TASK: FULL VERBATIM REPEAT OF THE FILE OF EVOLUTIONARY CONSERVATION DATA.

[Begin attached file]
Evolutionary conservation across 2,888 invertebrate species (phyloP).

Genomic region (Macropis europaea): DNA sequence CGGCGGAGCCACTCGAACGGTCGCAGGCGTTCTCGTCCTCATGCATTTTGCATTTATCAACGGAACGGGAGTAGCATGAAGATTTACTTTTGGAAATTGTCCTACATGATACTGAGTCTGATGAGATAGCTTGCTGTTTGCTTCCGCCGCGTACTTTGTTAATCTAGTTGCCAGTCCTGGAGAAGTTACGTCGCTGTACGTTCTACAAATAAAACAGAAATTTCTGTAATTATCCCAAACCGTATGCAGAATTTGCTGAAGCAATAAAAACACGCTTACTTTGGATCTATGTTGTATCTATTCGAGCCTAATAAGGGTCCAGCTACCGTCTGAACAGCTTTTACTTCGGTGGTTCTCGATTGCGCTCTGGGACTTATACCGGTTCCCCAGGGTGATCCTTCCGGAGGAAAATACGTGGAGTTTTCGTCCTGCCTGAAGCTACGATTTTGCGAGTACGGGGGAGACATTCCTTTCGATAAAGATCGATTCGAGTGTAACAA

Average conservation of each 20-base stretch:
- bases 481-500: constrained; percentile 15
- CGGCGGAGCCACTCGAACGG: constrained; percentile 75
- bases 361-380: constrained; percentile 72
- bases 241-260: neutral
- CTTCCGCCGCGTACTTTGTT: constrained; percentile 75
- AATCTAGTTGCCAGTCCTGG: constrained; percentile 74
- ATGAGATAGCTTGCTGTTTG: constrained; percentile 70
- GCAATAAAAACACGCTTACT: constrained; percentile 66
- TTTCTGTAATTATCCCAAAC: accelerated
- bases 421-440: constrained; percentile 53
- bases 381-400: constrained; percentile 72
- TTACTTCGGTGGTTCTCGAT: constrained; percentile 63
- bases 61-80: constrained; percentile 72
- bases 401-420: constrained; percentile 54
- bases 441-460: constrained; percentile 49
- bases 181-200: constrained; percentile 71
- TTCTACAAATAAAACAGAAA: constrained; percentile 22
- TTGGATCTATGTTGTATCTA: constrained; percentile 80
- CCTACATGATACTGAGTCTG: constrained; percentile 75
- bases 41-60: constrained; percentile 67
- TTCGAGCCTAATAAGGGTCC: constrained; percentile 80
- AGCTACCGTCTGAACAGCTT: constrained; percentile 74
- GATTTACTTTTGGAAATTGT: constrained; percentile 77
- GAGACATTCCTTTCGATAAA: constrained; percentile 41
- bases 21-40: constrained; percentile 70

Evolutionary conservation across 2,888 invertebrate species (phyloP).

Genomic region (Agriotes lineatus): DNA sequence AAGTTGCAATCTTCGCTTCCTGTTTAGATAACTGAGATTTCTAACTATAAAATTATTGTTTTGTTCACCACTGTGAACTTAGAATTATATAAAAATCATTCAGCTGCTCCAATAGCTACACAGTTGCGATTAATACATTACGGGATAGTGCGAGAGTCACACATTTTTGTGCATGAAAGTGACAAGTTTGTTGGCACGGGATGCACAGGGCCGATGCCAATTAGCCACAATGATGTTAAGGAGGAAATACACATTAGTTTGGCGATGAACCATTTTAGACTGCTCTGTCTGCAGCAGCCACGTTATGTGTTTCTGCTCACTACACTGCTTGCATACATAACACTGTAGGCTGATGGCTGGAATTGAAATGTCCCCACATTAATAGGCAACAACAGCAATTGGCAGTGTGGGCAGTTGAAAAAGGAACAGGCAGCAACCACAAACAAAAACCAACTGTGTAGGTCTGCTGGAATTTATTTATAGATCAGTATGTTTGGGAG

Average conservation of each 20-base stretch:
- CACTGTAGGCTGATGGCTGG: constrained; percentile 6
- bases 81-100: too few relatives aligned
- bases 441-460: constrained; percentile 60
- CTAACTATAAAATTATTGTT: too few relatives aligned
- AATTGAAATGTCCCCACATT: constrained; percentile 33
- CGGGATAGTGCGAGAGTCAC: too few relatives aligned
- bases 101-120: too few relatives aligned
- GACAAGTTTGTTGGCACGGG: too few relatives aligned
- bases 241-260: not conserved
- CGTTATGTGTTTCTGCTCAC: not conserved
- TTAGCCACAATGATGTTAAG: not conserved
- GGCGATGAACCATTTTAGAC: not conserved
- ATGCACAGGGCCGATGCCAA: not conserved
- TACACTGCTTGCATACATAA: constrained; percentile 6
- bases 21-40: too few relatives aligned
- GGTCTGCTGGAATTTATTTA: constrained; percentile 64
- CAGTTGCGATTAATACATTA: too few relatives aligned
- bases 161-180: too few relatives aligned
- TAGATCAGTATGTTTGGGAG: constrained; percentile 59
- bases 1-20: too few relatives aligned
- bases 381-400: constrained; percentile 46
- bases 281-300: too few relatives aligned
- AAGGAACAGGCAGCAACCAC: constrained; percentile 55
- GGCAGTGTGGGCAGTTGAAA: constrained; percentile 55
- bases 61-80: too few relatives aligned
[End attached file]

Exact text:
Evolutionary conservation across 2,888 invertebrate species (phyloP).

Genomic region (Macropis europaea): DNA sequence CGGCGGAGCCACTCGAACGGTCGCAGGCGTTCTCGTCCTCATGCATTTTGCATTTATCAACGGAACGGGAGTAGCATGAAGATTTACTTTTGGAAATTGTCCTACATGATACTGAGTCTGATGAGATAGCTTGCTGTTTGCTTCCGCCGCGTACTTTGTTAATCTAGTTGCCAGTCCTGGAGAAGTTACGTCGCTGTACGTTCTACAAATAAAACAGAAATTTCTGTAATTATCCCAAACCGTATGCAGAATTTGCTGAAGCAATAAAAACACGCTTACTTTGGATCTATGTTGTATCTATTCGAGCCTAATAAGGGTCCAGCTACCGTCTGAACAGCTTTTACTTCGGTGGTTCTCGATTGCGCTCTGGGACTTATACCGGTTCCCCAGGGTGATCCTTCCGGAGGAAAATACGTGGAGTTTTCGTCCTGCCTGAAGCTACGATTTTGCGAGTACGGGGGAGACATTCCTTTCGATAAAGATCGATTCGAGTGTAACAA

Average conservation of each 20-base stretch:
- bases 481-500: constrained; percentile 15
- CGGCGGAGCCACTCGAACGG: constrained; percentile 75
- bases 361-380: constrained; percentile 72
- bases 241-260: neutral
- CTTCCGCCGCGTACTTTGTT: constrained; percentile 75
- AATCTAGTTGCCAGTCCTGG: constrained; percentile 74
- ATGAGATAGCTTGCTGTTTG: constrained; percentile 70
- GCAATAAAAACACGCTTACT: constrained; percentile 66
- TTTCTGTAATTATCCCAAAC: accelerated
- bases 421-440: constrained; percentile 53
- bases 381-400: constrained; percentile 72
- TTACTTCGGTGGTTCTCGAT: constrained; percentile 63
- bases 61-80: constrained; percentile 72
- bases 401-420: constrained; percentile 54
- bases 441-460: constrained; percentile 49
- bases 181-200: constrained; percentile 71
- TTCTACAAATAAAACAGAAA: constrained; percentile 22
- TTGGATCTATGTTGTATCTA: constrained; percentile 80
- CCTACATGATACTGAGTCTG: constrained; percentile 75
- bases 41-60: constrained; percentile 67
- TTCGAGCCTAATAAGGGTCC: constrained; percentile 80
- AGCTACCGTCTGAACAGCTT: constrained; percentile 74
- GATTTACTTTTGGAAATTGT: constrained; percentile 77
- GAGACATTCCTTTCGATAAA: constrained; percentile 41
- bases 21-40: constrained; percentile 70

Evolutionary conservation across 2,888 invertebrate species (phyloP).

Genomic region (Agriotes lineatus): DNA sequence AAGTTGCAATCTTCGCTTCCTGTTTAGATAACTGAGATTTCTAACTATAAAATTATTGTTTTGTTCACCACTGTGAACTTAGAATTATATAAAAATCATTCAGCTGCTCCAATAGCTACACAGTTGCGATTAATACATTACGGGATAGTGCGAGAGTCACACATTTTTGTGCATGAAAGTGACAAGTTTGTTGGCACGGGATGCACAGGGCCGATGCCAATTAGCCACAATGATGTTAAGGAGGAAATACACATTAGTTTGGCGATGAACCATTTTAGACTGCTCTGTCTGCAGCAGCCACGTTATGTGTTTCTGCTCACTACACTGCTTGCATACATAACACTGTAGGCTGATGGCTGGAATTGAAATGTCCCCACATTAATAGGCAACAACAGCAATTGGCAGTGTGGGCAGTTGAAAAAGGAACAGGCAGCAACCACAAACAAAAACCAACTGTGTAGGTCTGCTGGAATTTATTTATAGATCAGTATGTTTGGGAG

Average conservation of each 20-base stretch:
- CACTGTAGGCTGATGGCTGG: constrained; percentile 6
- bases 81-100: too few relatives aligned
- bases 441-460: constrained; percentile 60
- CTAACTATAAAATTATTGTT: too few relatives aligned
- AATTGAAATGTCCCCACATT: constrained; percentile 33
- CGGGATAGTGCGAGAGTCAC: too few relatives aligned
- bases 101-120: too few relatives aligned
- GACAAGTTTGTTGGCACGGG: too few relatives aligned
- bases 241-260: not conserved
- CGTTATGTGTTTCTGCTCAC: not conserved
- TTAGCCACAATGATGTTAAG: not conserved
- GGCGATGAACCATTTTAGAC: not conserved
- ATGCACAGGGCCGATGCCAA: not conserved
- TACACTGCTTGCATACATAA: constrained; percentile 6
- bases 21-40: too few relatives aligned
- GGTCTGCTGGAATTTATTTA: constrained; percentile 64
- CAGTTGCGATTAATACATTA: too few relatives aligned
- bases 161-180: too few relatives aligned
- TAGATCAGTATGTTTGGGAG: constrained; percentile 59
- bases 1-20: too few relatives aligned
- bases 381-400: constrained; percentile 46
- bases 281-300: too few relatives aligned
- AAGGAACAGGCAGCAACCAC: constrained; percentile 55
- GGCAGTGTGGGCAGTTGAAA: constrained; percentile 55
- bases 61-80: too few relatives aligned